the case for active citizenship when government fails us

In Stockton, CA, columnist Mike Fitzgerald argues that his city needs civic literacy to address its dire economic and political condition:

For two decades, Stockton’s leaders overpaid public employees, subsidized sprawl and racked up staggering debt.

Few objected.

When the crisis hit, a reform council hired a competent city manager. Over the ensuing three years, leaders halted past excesses and put in place fiscal reforms.

But, dismayingly, many citizens seemed unable to distinguish between the reform council and the hacks of the past. They voted almost all reformers out of office.

A surreal procession of angry citizens came before the council to denounce it.

“There are reasons to be angry,” Levine said. “But a successful citizen needs to be able to make distinctions. To figure out who in charge is bad and who is good. And it’s very disempowering if you’re so distrustful that you can’t identify an ally.”

Inability to discern friend from foe explains the blanket anger. It’s a primal scream, as opposed to literate civic discourse.

Angry, unwitting citizens are part of an incompetence loop. They fail to recognize good service; they pelt all councils with hostility; which repels good leaders; which leaves Bozos; who govern poorly; thus further disaffecting the masses.

For some causes of civic illiteracy, such as poverty, there are no easy solutions. A couple obvious remedies are to strengthen literacy programs and civics classes.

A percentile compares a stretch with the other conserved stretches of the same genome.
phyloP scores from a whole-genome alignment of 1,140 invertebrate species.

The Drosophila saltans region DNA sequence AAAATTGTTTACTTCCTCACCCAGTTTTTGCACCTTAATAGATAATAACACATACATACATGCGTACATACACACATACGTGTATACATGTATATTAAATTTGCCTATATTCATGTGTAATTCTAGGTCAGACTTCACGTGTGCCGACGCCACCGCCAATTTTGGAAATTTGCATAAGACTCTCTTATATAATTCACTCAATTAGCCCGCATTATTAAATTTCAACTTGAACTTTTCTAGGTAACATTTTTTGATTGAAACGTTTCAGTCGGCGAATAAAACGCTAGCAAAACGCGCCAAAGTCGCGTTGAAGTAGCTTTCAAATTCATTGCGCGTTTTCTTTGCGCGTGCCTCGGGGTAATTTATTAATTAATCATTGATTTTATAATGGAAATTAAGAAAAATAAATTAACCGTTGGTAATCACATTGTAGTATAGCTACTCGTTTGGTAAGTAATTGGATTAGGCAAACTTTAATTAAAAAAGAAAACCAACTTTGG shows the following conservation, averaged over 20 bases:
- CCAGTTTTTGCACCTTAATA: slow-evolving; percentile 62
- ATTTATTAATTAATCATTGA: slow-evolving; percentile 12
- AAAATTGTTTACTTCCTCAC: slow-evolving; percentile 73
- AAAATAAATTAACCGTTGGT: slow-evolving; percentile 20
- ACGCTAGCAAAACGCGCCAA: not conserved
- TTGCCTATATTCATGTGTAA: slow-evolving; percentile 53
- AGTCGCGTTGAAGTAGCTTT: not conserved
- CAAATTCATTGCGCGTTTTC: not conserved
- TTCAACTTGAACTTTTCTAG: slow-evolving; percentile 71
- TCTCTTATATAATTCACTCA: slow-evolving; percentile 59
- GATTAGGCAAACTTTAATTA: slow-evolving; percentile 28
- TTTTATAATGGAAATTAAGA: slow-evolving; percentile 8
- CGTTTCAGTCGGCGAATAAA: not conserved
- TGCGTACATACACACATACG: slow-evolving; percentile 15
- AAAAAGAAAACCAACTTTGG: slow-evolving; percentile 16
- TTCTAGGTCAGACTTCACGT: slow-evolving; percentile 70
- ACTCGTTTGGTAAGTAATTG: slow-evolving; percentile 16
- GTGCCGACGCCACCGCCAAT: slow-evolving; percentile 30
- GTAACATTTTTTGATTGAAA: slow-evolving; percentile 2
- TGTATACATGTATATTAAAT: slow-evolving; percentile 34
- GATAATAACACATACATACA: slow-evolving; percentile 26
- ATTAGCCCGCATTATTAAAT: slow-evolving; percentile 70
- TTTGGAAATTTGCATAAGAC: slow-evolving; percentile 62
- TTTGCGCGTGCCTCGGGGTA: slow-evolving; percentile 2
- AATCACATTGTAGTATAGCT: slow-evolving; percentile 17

Meanwhile, in the University of Florida’s student newspaper, The Alligator, I challenge students to get more involved in civic reform:

… We face profound problems the government isn’t addressing — persistent unemployment, climate change, violence and mass incarceration and the slow desertion of our great industrial cities, to name just a few.

Although we should expect more from the government and our political leaders, they cannot solve these problems on their own. People can solve even the most difficult problems if they are organized and active. That is not a wish — it is a finding of extensive research. But where are we going to get more active and responsible citizens?

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About Peter

Associate Dean for Research and the Lincoln Filene Professor of Citizenship and Public Affairs at Tufts University's Tisch College of Civic Life. Concerned about civic education, civic engagement, and democratic reform in the United States and elsewhere.